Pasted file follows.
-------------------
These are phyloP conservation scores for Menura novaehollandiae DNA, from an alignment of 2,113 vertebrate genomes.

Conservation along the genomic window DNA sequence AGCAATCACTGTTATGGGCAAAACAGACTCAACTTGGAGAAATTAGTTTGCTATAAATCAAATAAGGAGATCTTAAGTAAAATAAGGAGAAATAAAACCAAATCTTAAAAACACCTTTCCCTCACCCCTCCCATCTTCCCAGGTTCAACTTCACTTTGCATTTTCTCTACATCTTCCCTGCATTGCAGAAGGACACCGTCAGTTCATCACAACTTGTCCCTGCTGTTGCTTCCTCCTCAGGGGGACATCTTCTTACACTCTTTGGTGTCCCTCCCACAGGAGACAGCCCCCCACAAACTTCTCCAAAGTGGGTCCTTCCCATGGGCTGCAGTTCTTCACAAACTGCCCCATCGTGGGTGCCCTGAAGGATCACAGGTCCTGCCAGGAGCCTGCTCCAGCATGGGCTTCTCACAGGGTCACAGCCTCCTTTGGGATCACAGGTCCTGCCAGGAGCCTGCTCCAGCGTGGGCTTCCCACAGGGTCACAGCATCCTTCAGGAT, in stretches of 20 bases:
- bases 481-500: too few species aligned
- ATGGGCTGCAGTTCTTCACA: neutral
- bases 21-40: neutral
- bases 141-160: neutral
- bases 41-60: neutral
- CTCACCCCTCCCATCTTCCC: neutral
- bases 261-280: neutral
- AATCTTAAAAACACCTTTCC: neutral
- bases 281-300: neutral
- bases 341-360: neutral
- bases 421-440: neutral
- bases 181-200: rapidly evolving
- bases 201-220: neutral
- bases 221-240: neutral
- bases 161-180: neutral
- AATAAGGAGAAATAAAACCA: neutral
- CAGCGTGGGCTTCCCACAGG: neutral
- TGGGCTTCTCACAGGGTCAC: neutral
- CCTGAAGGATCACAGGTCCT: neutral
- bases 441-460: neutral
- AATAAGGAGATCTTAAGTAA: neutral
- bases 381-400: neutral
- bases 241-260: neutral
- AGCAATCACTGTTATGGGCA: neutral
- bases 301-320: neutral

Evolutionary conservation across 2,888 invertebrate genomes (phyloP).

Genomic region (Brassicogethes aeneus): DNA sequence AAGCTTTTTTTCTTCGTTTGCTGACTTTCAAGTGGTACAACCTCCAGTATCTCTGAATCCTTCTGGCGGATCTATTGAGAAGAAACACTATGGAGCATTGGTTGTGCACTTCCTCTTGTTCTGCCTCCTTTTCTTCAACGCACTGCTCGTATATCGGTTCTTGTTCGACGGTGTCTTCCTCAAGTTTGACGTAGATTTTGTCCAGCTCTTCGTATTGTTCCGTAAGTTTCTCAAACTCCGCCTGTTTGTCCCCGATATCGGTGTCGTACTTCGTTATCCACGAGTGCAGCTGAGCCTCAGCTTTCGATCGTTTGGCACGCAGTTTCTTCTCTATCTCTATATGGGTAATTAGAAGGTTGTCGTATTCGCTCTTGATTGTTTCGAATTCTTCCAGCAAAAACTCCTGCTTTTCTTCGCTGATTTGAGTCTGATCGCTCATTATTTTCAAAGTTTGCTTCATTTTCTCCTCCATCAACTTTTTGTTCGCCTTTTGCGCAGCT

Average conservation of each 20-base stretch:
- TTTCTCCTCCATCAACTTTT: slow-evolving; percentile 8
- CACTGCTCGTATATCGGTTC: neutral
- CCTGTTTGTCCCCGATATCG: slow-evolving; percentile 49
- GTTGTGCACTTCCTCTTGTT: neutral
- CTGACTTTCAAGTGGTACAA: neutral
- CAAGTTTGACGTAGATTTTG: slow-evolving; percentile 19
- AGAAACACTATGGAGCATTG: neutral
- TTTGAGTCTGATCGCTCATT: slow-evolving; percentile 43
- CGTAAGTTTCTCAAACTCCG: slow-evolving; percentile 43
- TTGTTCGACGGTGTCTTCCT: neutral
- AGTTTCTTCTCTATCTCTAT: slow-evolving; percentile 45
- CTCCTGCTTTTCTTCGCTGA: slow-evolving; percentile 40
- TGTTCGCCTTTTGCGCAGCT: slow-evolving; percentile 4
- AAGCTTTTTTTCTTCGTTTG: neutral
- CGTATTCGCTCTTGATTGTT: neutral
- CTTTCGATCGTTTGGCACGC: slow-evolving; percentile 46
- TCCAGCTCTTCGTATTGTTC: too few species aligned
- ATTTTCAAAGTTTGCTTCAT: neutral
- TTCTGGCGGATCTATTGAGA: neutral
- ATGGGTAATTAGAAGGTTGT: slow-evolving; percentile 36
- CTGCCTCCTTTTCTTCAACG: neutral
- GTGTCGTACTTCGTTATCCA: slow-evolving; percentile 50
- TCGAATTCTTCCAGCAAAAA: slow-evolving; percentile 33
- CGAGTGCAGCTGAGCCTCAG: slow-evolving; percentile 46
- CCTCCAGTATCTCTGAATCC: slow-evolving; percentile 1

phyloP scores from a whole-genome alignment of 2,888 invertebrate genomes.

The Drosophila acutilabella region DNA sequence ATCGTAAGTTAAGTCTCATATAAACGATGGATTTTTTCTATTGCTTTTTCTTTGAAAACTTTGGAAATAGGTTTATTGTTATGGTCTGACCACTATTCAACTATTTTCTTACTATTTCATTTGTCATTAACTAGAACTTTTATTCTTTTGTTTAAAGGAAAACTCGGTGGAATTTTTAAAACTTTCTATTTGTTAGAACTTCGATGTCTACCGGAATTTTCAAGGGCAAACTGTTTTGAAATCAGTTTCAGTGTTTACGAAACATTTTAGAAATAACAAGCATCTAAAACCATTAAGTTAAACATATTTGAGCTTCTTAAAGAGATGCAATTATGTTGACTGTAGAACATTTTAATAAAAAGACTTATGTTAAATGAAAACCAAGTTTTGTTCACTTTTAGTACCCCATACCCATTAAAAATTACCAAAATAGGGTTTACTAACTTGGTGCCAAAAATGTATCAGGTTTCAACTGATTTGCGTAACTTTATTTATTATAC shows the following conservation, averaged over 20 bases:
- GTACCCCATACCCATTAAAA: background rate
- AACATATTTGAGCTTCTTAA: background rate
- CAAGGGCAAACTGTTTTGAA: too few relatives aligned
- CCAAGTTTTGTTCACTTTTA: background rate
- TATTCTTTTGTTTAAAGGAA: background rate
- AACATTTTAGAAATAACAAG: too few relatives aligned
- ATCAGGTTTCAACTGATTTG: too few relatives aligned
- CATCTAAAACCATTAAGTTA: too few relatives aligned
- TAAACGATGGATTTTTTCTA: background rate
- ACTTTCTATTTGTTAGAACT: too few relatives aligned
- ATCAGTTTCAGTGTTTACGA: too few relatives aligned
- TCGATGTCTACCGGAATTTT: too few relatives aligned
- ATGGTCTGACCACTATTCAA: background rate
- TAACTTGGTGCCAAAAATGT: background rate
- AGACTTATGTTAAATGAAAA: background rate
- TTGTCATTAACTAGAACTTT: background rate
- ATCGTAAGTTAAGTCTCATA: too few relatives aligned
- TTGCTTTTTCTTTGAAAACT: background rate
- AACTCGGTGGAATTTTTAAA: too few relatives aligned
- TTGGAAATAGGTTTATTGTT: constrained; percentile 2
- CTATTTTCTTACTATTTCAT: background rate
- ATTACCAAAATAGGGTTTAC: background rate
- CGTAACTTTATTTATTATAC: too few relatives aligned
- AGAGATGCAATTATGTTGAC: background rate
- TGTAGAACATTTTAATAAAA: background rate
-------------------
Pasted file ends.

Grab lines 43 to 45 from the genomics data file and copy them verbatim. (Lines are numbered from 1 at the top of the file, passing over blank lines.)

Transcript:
- TGTTCGCCTTTTGCGCAGCT: slow-evolving; percentile 4
- AAGCTTTTTTTCTTCGTTTG: neutral
- CGTATTCGCTCTTGATTGTT: neutral